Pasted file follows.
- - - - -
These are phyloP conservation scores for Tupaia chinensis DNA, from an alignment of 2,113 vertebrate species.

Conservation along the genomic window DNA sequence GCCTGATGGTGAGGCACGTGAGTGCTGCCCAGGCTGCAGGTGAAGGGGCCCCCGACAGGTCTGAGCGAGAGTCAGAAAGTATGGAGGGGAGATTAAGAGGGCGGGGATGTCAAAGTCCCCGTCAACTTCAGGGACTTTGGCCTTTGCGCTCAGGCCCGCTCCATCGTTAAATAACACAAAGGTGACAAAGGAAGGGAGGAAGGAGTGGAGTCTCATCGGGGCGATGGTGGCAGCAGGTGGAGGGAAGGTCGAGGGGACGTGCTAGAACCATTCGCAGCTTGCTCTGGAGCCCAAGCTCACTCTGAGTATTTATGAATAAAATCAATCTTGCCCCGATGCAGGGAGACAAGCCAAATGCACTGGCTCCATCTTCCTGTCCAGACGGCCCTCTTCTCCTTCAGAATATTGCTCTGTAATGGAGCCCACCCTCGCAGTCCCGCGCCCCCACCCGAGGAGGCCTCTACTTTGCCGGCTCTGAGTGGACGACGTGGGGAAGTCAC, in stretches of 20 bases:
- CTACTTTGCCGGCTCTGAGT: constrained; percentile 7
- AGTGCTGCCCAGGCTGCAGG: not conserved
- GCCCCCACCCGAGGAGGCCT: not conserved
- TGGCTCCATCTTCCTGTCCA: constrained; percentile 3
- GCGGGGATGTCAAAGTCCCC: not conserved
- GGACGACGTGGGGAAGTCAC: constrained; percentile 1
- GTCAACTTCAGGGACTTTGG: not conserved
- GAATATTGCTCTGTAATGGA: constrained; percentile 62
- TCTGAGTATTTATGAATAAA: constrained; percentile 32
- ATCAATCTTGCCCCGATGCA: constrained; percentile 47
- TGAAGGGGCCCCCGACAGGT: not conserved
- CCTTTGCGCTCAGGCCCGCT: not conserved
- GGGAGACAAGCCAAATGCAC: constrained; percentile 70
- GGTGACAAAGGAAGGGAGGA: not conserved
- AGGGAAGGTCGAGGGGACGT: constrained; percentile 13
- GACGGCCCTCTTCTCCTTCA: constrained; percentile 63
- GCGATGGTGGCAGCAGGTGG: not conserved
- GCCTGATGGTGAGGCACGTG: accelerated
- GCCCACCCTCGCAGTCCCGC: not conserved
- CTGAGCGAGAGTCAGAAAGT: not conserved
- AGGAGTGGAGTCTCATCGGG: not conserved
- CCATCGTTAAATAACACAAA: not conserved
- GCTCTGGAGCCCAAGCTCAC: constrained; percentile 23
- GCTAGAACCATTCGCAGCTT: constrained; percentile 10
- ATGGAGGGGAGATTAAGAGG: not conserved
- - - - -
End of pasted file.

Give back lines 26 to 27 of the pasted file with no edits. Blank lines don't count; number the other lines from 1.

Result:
- GCTAGAACCATTCGCAGCTT: constrained; percentile 10
- ATGGAGGGGAGATTAAGAGG: not conserved